The National Democratic Party (NDP) is gradually abandoning its bid to use the court in getting its presidential nominee enlisted on the rolls of presidential candidates for the 2012 General Elections, as they are resorting to raising human rights violation against the Electoral Commission (EC) before the Human Rights Court.
Last Friday, November 16, 2012, when the party was expected to move its original application of "Mandamus" in getting its presidential nominee, former First Lady, Nana Konadu Agyemang Rawlings approved by the EC, it sought a further adjournment of the case to enable the filing processes be fully completed.
Meanwhile, the rejected presidential nominee of the NDP, Nana Konadu Agyemang Rawlings arrived late in court and only met her lawyers at the staircase of the court building.
However, one of the lawyers of the party, Mr. Josiah Aryeh, told journalists that in view of the circumstances of the case and considering the closeness of the election, the party had amended its statement of claim and will, therefore, be seeking the court to order that their rights have been violated following the EC's rejection of their presidential nomination forms.
According to him, the respondents are yet to be served with copies of their new statement of claim filed before the court.
The court, therefore, heeded the party's request for adjournment and fixed November 20, 2012 for the next appearance.
The NDP, at the last adjourned date had indicated that at the time it filed the motion for 'mandamus' against the EC on October 25, this year, it was not privy to certain essential information that would help in executing its agenda before the court.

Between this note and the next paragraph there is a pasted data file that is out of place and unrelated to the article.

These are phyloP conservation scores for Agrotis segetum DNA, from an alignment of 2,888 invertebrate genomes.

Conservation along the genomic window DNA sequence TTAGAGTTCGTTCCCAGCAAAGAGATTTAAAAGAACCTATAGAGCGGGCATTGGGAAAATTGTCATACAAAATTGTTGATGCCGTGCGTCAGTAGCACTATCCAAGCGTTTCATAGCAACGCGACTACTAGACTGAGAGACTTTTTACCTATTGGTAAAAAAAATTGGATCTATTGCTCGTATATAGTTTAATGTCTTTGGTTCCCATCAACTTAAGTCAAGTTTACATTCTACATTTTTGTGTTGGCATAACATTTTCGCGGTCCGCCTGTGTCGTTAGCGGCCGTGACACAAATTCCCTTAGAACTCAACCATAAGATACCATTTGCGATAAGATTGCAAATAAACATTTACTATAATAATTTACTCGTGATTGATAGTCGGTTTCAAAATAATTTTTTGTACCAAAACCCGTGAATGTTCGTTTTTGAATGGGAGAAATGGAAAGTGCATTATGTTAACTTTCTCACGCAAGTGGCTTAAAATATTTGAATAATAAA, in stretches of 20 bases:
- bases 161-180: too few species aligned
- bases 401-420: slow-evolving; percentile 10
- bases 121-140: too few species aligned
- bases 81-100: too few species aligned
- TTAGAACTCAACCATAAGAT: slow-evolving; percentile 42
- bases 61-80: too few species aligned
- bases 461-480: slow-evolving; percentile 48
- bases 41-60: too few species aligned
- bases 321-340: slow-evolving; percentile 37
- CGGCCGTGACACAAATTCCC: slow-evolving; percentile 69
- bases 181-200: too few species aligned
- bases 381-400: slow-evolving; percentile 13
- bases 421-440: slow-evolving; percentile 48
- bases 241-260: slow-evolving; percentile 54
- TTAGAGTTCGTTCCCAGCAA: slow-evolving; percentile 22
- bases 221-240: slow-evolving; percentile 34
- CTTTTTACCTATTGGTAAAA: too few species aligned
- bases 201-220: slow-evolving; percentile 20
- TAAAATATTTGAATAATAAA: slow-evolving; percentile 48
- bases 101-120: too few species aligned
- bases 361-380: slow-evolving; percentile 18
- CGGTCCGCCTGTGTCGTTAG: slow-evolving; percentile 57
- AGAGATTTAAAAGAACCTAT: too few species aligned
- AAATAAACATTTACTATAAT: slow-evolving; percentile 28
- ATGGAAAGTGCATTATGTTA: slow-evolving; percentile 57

According to counsel for the NDP, his client wanted to include the latest information gathered, following which the court granted them time to amend their statement of claim.
The NDP had filed an application for Mandamus before the court, seeking to compel the EC to allow its flagbearer, Nana Konadu Agyeman Rawlings to contest the up-coming presidential election.
The former First Lady was disqualified by the EC, following her inability to complete filing processes in connection to her nomination as a result of the disqualification; the NDP had come to court seeking a judicial review.
The applicant had questioned the right of the EC in disqualifying its presidential nominee and had sought an order from the court to compel the EC to include its presidential nominee on the list of presidential candidates for the election slated for December 7, this year.
The applicant was of the view that the decision of the EC to disqualify its candidate violates the principles of democratic governance and also infringes on the fundamental human rights it enjoys under the Constitution.